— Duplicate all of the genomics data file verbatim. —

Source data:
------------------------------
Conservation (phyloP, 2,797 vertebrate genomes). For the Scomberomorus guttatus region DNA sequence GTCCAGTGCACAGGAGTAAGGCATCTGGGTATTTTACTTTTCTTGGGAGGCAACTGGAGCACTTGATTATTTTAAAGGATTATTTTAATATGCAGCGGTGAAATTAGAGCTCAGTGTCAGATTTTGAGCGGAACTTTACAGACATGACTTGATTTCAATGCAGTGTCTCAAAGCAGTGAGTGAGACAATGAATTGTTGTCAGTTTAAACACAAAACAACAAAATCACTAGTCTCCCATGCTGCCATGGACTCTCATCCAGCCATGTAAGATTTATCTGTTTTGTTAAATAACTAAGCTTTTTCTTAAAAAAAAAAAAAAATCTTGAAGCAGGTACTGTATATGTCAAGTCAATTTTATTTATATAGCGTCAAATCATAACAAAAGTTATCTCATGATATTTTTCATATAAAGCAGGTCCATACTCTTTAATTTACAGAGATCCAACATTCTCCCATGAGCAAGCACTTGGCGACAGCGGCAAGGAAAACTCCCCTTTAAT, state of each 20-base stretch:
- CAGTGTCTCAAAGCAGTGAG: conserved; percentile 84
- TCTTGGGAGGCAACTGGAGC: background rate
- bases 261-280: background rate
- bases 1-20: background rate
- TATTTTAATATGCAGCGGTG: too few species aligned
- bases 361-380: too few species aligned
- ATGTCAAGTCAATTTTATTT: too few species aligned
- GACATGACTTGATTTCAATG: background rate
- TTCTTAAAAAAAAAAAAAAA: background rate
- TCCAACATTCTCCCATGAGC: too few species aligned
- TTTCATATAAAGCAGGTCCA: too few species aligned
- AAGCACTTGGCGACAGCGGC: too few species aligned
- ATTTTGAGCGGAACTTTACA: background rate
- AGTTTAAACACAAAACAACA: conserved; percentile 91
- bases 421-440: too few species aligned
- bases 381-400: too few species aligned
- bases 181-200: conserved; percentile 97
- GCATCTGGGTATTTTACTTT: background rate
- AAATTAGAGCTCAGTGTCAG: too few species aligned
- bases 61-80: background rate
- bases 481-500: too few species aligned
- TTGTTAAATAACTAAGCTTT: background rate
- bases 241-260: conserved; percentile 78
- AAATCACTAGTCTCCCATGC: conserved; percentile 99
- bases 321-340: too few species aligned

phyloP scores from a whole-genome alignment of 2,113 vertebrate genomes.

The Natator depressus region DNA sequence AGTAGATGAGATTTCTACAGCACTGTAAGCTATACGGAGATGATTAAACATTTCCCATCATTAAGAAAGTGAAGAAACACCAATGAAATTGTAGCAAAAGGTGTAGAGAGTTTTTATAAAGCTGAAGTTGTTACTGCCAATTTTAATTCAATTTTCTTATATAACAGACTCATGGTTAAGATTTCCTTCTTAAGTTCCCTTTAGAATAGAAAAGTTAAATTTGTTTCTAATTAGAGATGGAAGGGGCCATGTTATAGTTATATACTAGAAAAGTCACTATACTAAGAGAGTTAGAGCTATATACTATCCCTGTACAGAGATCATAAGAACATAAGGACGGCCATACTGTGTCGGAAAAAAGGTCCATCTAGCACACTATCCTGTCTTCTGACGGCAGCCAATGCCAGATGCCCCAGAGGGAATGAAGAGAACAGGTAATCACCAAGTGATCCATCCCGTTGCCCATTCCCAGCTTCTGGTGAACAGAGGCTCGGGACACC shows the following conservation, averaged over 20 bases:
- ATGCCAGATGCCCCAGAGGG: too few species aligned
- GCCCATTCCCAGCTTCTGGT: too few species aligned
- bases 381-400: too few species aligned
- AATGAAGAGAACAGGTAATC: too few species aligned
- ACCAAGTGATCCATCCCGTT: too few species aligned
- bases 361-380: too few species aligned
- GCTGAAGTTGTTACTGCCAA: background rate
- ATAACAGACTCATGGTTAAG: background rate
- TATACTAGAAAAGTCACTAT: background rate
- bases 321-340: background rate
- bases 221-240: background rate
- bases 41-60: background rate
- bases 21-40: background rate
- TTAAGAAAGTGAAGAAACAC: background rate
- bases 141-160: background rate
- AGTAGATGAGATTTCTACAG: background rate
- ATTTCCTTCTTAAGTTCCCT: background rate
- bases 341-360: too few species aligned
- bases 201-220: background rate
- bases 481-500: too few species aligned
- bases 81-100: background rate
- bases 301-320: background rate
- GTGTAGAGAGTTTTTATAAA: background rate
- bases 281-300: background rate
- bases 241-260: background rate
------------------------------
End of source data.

Conservation (phyloP, 2,797 vertebrate genomes). For the Scomberomorus guttatus region DNA sequence GTCCAGTGCACAGGAGTAAGGCATCTGGGTATTTTACTTTTCTTGGGAGGCAACTGGAGCACTTGATTATTTTAAAGGATTATTTTAATATGCAGCGGTGAAATTAGAGCTCAGTGTCAGATTTTGAGCGGAACTTTACAGACATGACTTGATTTCAATGCAGTGTCTCAAAGCAGTGAGTGAGACAATGAATTGTTGTCAGTTTAAACACAAAACAACAAAATCACTAGTCTCCCATGCTGCCATGGACTCTCATCCAGCCATGTAAGATTTATCTGTTTTGTTAAATAACTAAGCTTTTTCTTAAAAAAAAAAAAAAATCTTGAAGCAGGTACTGTATATGTCAAGTCAATTTTATTTATATAGCGTCAAATCATAACAAAAGTTATCTCATGATATTTTTCATATAAAGCAGGTCCATACTCTTTAATTTACAGAGATCCAACATTCTCCCATGAGCAAGCACTTGGCGACAGCGGCAAGGAAAACTCCCCTTTAAT, state of each 20-base stretch:
- CAGTGTCTCAAAGCAGTGAG: conserved; percentile 84
- TCTTGGGAGGCAACTGGAGC: background rate
- bases 261-280: background rate
- bases 1-20: background rate
- TATTTTAATATGCAGCGGTG: too few species aligned
- bases 361-380: too few species aligned
- ATGTCAAGTCAATTTTATTT: too few species aligned
- GACATGACTTGATTTCAATG: background rate
- TTCTTAAAAAAAAAAAAAAA: background rate
- TCCAACATTCTCCCATGAGC: too few species aligned
- TTTCATATAAAGCAGGTCCA: too few species aligned
- AAGCACTTGGCGACAGCGGC: too few species aligned
- ATTTTGAGCGGAACTTTACA: background rate
- AGTTTAAACACAAAACAACA: conserved; percentile 91
- bases 421-440: too few species aligned
- bases 381-400: too few species aligned
- bases 181-200: conserved; percentile 97
- GCATCTGGGTATTTTACTTT: background rate
- AAATTAGAGCTCAGTGTCAG: too few species aligned
- bases 61-80: background rate
- bases 481-500: too few species aligned
- TTGTTAAATAACTAAGCTTT: background rate
- bases 241-260: conserved; percentile 78
- AAATCACTAGTCTCCCATGC: conserved; percentile 99
- bases 321-340: too few species aligned

phyloP scores from a whole-genome alignment of 2,113 vertebrate genomes.

The Natator depressus region DNA sequence AGTAGATGAGATTTCTACAGCACTGTAAGCTATACGGAGATGATTAAACATTTCCCATCATTAAGAAAGTGAAGAAACACCAATGAAATTGTAGCAAAAGGTGTAGAGAGTTTTTATAAAGCTGAAGTTGTTACTGCCAATTTTAATTCAATTTTCTTATATAACAGACTCATGGTTAAGATTTCCTTCTTAAGTTCCCTTTAGAATAGAAAAGTTAAATTTGTTTCTAATTAGAGATGGAAGGGGCCATGTTATAGTTATATACTAGAAAAGTCACTATACTAAGAGAGTTAGAGCTATATACTATCCCTGTACAGAGATCATAAGAACATAAGGACGGCCATACTGTGTCGGAAAAAAGGTCCATCTAGCACACTATCCTGTCTTCTGACGGCAGCCAATGCCAGATGCCCCAGAGGGAATGAAGAGAACAGGTAATCACCAAGTGATCCATCCCGTTGCCCATTCCCAGCTTCTGGTGAACAGAGGCTCGGGACACC shows the following conservation, averaged over 20 bases:
- ATGCCAGATGCCCCAGAGGG: too few species aligned
- GCCCATTCCCAGCTTCTGGT: too few species aligned
- bases 381-400: too few species aligned
- AATGAAGAGAACAGGTAATC: too few species aligned
- ACCAAGTGATCCATCCCGTT: too few species aligned
- bases 361-380: too few species aligned
- GCTGAAGTTGTTACTGCCAA: background rate
- ATAACAGACTCATGGTTAAG: background rate
- TATACTAGAAAAGTCACTAT: background rate
- bases 321-340: background rate
- bases 221-240: background rate
- bases 41-60: background rate
- bases 21-40: background rate
- TTAAGAAAGTGAAGAAACAC: background rate
- bases 141-160: background rate
- AGTAGATGAGATTTCTACAG: background rate
- ATTTCCTTCTTAAGTTCCCT: background rate
- bases 341-360: too few species aligned
- bases 201-220: background rate
- bases 481-500: too few species aligned
- bases 81-100: background rate
- bases 301-320: background rate
- GTGTAGAGAGTTTTTATAAA: background rate
- bases 281-300: background rate
- bases 241-260: background rate